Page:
NEW YORK — Authorities arrested two men Saturday at New York’s Pennsylvania Station and seized a large hunting knife and an illegal firearm with a 30-round magazine in what they described as a “developing threat to the Jewish community.”
The New York Police Department was “strategically deploying” resources to “sensitive locations” throughout the city based on the threat, Keechant Sewell, the police commissioner, said in a statement.
Sewell did not elaborate on the nature of the threat or provide any information about the men who were arrested.
Two law enforcement officials with knowledge of the situation said threats about violence to Jewish sites, including “shooting up a synagogue,” were recently made in social media posts, and there was a reference to a violent act occurring Friday.
One of the officials said the additional deployments in the aftermath of the arrests were precautionary and not because of any further specific threats.
Sewell said that a joint terrorism task force of the police department, FBI and other investigators uncovered the threat Friday and “moved swiftly to gather information, identify those behind it and operationally neutralize their ability to do harm.”
Authorities issued an alert late Friday in which they identified a man they said had made recent threats to synagogues in the New York area.
They said the man, Christopher Brown, had a history of mental illness and had recently expressed an interest in coming to New York City to buy a gun.
A law enforcement official said Brown was one of the two men arrested at Penn Station Saturday. The police did not publicly identify the second man.
Sewell said “sharp-eyed” Metropolitan Transportation Authority officers arrested the two while they were entering Penn Station.
One law enforcement official said the MTA officers arrested the men at Penn Station based on the alert along with “a phone ping indicating they were heading there.”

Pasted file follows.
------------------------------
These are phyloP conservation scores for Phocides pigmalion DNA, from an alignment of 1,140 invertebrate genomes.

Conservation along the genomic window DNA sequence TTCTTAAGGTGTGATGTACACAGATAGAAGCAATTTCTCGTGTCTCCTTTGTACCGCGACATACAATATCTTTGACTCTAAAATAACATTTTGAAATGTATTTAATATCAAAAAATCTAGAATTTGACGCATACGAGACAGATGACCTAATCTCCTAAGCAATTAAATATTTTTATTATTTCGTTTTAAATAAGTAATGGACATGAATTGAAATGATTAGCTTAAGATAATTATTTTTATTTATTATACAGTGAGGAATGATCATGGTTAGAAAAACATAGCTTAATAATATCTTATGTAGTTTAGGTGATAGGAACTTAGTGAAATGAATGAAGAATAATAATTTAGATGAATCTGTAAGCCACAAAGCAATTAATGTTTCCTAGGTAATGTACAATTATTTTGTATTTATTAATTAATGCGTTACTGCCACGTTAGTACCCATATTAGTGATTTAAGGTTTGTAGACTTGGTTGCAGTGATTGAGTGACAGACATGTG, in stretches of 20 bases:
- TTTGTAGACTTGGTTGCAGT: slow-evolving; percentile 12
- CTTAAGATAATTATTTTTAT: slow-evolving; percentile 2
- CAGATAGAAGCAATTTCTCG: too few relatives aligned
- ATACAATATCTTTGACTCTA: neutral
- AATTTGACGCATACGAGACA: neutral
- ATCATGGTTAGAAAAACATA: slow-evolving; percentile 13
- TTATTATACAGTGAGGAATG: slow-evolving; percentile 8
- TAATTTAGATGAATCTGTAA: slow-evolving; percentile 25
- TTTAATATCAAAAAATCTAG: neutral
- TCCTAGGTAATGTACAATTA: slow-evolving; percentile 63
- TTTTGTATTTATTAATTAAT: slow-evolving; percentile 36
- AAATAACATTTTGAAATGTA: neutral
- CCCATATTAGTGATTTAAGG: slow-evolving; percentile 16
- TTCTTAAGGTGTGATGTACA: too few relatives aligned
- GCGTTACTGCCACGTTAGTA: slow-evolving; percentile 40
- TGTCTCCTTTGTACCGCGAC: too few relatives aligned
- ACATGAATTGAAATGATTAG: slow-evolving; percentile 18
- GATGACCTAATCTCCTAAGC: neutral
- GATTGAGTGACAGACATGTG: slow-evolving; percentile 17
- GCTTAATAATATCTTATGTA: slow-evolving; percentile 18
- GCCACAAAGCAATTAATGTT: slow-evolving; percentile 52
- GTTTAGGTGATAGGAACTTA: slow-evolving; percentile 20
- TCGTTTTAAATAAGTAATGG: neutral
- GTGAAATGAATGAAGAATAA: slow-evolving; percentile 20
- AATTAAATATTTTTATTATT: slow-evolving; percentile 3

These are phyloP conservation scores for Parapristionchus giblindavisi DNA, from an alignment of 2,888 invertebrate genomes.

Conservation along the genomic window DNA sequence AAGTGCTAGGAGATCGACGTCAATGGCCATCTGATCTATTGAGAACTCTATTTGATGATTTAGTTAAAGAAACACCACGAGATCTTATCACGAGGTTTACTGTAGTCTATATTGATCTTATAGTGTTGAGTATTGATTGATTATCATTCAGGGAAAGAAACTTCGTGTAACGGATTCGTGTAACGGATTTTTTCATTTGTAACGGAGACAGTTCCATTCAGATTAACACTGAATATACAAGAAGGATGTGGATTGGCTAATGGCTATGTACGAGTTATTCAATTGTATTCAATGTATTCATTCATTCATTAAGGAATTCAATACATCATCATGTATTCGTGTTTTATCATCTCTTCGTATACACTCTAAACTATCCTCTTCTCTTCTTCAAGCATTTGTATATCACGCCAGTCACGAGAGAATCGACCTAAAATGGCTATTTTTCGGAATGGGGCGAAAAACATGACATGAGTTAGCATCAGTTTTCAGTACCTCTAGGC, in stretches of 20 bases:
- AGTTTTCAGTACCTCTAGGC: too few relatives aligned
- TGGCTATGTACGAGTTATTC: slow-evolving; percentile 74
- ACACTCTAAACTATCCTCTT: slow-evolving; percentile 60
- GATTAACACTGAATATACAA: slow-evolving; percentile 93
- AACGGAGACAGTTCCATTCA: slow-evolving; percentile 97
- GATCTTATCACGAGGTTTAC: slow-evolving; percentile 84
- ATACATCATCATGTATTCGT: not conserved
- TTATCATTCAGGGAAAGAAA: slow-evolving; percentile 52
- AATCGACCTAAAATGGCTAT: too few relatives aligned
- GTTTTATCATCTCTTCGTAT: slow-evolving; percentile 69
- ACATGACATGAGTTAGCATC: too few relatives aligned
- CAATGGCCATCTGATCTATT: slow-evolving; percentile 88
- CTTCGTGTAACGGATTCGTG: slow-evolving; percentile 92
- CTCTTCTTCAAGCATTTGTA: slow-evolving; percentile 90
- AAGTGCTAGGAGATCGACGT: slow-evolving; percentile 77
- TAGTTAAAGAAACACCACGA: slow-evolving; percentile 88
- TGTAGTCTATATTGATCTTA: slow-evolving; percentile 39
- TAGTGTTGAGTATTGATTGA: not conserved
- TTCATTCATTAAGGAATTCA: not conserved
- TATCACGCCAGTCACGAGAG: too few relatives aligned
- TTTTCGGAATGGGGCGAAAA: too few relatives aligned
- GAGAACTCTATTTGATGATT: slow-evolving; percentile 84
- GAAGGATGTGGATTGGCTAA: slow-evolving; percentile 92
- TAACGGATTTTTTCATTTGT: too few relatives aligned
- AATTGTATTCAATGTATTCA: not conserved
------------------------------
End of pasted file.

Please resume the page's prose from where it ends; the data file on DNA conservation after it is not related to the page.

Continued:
John Mueller, the chief of the MTA police, said in a statement that two of the agency’s police officers identified the men and conducted a search that recovered a large hunting knife.
An investigation led to the recovery of an illegal Glock firearm, the 30-round magazine and several other items, Mueller said. It was not immediately clear where the gun was found or to whom it belonged.
Mitchell Silber, executive director of the Community Security Initiative, said the organization first detected the threat on Twitter around 10 a.m.
It then alerted law enforcement officials and the FBI to tweets that alluded to an attack, which was to happen at an unspecified synagogue around 10 p.m. Friday.
Investigators also found tweets that made threats about being killed by the police and anti-Semitic and racist comments, Silber said.
“Essentially, last night there was a manhunt,” Silber said. “I don’t think we’ve had a situation like this in New York in some time, and it definitely stressed the system a bit, but it was a good outcome.”
Scott Richman, regional director of the Anti-Defamation League of New York and New Jersey, said it was “extremely unsettling” to hear what happened, particularly after an 18-year-old was charged with making threats to the Jewish community in New Jersey this month.
But Richman said that his organization and others have been working with law enforcement authorities and expressed hope that community members know “there is a system in place to continue to mitigate threats.”
“We’re here, and it’s not the first time we’ve dealt with a threat,” he said.
This article originally appeared in The New York Times.